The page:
Also, do note that Meucci advises that it is more general to calculate the estimates in \$P&L terms (e.g. for long-short portfolios), but in our simple case, we'll use estimates in % return terms.

In :
%matplotlib inline
import numpy as np
import pandas as pd
import datetime
import math
import matplotlib.pyplot as plt
import seaborn

# Get Yahoo data on 30 DJIA stocks and a few ETFs
tickers = ['MMM','AXP','AAPL','BA','CAT','CVX','CSCO','KO','DD','XOM','GE','GS',
'HD','INTC','IBM','JNJ','JPM','MCD','MRK','MSFT','NKE','PFE','PG',
'TRV','UNH','UTX','VZ','V','WMT','DIS','SPY','DIA','TLT','SHY']
start = datetime.datetime(2008, 4, 1)
end = datetime.datetime(2016, 5, 31)
rawdata = data.DataReader(tickers, 'yahoo', start, end)

# Setup
tau = 21 # investment horizon in days
n_scenarios = len(prices) - tau
n_asset = 30
asset_tickers = tickers[0:30]

# Construction - 2 step mean-variance optimization
# Take shortcut and bypass some of the checklist steps in this toy example since
# returns are invariants, estimation interval = horizon ie can use linear return
# distribution directly as input into mean-variance optimizer

# Projected linear returns to the horizon - historical simulation
asset_rets = np.array(prices.pct_change(tau).ix[tau:, asset_tickers])

# Mean-variance inputs
# Distribution of asset returns at horizon with flexible probabilities
# Time-conditioned flexible probs with exponential decay
half_life = 252 * 2 # half life of 2 years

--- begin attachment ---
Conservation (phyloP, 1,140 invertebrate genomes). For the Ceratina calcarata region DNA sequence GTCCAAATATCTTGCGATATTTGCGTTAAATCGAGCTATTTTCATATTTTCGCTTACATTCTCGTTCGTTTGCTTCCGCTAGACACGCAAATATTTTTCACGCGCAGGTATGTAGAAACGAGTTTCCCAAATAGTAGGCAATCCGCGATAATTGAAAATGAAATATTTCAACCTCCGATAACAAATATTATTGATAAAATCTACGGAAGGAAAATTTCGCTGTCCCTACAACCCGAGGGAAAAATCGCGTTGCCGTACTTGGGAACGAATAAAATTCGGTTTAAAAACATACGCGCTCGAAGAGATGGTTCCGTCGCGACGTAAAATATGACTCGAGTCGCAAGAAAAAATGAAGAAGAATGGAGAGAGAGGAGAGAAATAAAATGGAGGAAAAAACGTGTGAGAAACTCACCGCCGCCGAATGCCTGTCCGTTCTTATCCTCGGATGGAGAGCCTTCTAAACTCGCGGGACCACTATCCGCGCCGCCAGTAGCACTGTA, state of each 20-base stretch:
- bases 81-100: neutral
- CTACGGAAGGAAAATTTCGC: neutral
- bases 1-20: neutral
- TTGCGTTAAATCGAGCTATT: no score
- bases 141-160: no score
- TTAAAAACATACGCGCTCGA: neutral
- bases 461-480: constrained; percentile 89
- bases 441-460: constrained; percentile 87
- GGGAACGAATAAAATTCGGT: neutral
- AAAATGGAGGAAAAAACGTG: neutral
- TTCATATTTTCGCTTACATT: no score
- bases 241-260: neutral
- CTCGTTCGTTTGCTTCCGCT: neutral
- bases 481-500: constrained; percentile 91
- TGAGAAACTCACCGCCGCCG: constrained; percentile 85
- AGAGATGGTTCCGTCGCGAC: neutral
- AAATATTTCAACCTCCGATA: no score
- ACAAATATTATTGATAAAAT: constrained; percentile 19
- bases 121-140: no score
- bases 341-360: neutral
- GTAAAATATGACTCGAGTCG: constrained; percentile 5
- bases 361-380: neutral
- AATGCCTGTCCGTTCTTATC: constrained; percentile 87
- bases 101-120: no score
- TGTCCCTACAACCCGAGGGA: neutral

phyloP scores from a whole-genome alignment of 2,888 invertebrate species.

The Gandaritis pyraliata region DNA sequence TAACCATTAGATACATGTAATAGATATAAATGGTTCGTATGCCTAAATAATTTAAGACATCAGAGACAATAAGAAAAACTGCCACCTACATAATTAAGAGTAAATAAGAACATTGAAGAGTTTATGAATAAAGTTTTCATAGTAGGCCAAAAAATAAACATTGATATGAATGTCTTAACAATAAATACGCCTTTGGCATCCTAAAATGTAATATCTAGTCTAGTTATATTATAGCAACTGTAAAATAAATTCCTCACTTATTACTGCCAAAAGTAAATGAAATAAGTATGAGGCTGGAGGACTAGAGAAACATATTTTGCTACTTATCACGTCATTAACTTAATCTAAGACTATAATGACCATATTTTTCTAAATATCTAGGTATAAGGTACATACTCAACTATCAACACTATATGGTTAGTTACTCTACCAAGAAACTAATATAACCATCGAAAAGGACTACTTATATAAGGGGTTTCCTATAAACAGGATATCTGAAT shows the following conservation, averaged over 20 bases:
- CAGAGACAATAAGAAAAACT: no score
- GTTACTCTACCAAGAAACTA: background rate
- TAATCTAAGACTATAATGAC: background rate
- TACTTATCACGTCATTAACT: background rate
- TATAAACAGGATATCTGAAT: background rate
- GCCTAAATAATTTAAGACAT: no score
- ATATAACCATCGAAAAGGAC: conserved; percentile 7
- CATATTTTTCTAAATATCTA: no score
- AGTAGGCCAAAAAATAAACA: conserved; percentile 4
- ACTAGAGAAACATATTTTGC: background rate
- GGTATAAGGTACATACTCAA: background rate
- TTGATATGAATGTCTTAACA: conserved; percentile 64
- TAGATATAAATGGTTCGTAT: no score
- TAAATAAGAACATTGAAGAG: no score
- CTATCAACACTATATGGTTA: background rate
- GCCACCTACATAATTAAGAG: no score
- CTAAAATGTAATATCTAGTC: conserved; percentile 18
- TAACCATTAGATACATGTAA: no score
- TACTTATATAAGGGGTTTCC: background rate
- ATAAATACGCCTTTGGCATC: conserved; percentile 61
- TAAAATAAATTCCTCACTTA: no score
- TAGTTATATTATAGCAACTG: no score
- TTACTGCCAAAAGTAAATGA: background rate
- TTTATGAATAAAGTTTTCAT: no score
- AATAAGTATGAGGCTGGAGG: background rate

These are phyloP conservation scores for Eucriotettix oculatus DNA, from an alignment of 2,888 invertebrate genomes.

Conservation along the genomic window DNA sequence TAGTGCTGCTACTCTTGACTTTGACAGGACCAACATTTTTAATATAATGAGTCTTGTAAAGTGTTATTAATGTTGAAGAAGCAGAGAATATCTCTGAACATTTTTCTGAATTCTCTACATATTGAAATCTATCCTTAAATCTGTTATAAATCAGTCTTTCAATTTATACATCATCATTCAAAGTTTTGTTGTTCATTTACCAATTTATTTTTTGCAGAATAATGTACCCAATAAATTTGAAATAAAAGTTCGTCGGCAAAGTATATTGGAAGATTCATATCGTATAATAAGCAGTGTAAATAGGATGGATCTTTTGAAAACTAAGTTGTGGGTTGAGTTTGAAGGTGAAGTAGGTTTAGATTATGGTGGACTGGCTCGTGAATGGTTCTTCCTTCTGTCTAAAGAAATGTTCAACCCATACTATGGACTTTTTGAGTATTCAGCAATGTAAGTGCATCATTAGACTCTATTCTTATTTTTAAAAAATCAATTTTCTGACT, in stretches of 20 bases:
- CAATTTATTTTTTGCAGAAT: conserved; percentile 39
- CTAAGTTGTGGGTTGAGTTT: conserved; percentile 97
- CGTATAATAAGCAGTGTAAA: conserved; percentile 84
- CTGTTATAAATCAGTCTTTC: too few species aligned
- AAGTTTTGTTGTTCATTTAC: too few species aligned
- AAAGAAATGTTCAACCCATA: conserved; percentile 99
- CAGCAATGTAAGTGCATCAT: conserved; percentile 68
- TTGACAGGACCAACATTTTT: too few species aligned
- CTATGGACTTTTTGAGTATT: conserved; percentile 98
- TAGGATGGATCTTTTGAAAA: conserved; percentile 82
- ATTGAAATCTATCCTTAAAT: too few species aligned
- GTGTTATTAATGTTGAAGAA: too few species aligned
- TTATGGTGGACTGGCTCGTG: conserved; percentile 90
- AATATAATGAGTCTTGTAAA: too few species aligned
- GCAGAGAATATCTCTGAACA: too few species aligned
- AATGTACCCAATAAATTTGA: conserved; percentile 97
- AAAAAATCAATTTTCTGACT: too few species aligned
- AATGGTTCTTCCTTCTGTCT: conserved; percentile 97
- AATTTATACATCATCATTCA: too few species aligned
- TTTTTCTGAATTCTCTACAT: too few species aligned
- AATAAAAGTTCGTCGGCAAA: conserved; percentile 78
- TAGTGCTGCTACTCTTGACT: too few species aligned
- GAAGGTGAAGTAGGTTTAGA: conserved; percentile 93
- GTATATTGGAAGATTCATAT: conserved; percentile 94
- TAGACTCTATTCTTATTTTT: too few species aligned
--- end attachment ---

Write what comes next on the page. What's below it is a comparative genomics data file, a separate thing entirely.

es_lambda = math.log(2) / half_life
exp_probs = np.exp(-es_lambda * (np.arange(0, n_scenarios)[::-1]))
exp_probs = exp_probs / sum(exp_probs)

# Apply flexible probabilities to asset return scenarios
import rnr_meucci_functions as rnr
mu_pc, sigma2_pc = rnr.fp_mean_cov(asset_rets.T, exp_probs)

# Perform shrinkage to mitigate estimation risk
mu_shrk, cov_shrk = rnr.simple_shrinkage(mu_pc, sigma2_pc)

# Step 1: m-v quadratic optimization for efficient frontier
n_portfolio = 40
weights_pc, rets_pc, vols_pc = rnr.efficient_frontier_qp_rets(n_portfolio,
cov_shrk, mu_shrk)

# Step 2: evaluate satisfaction for all allocations on the frontier
satisfaction_pc = -vols_pc

# Choose the allocation that maximises satisfaction
max_sat_idx = np.asscalar(np.argmax(satisfaction_pc))
max_sat = satisfaction_pc[max_sat_idx]
max_sat_weights = weights_pc[max_sat_idx, :]
print('Optimal portfolio is minimum volatility portfolio with satisfaction\
index = {:.2}'.format(max_sat))

# Plot charts
import matplotlib.gridspec as gridspec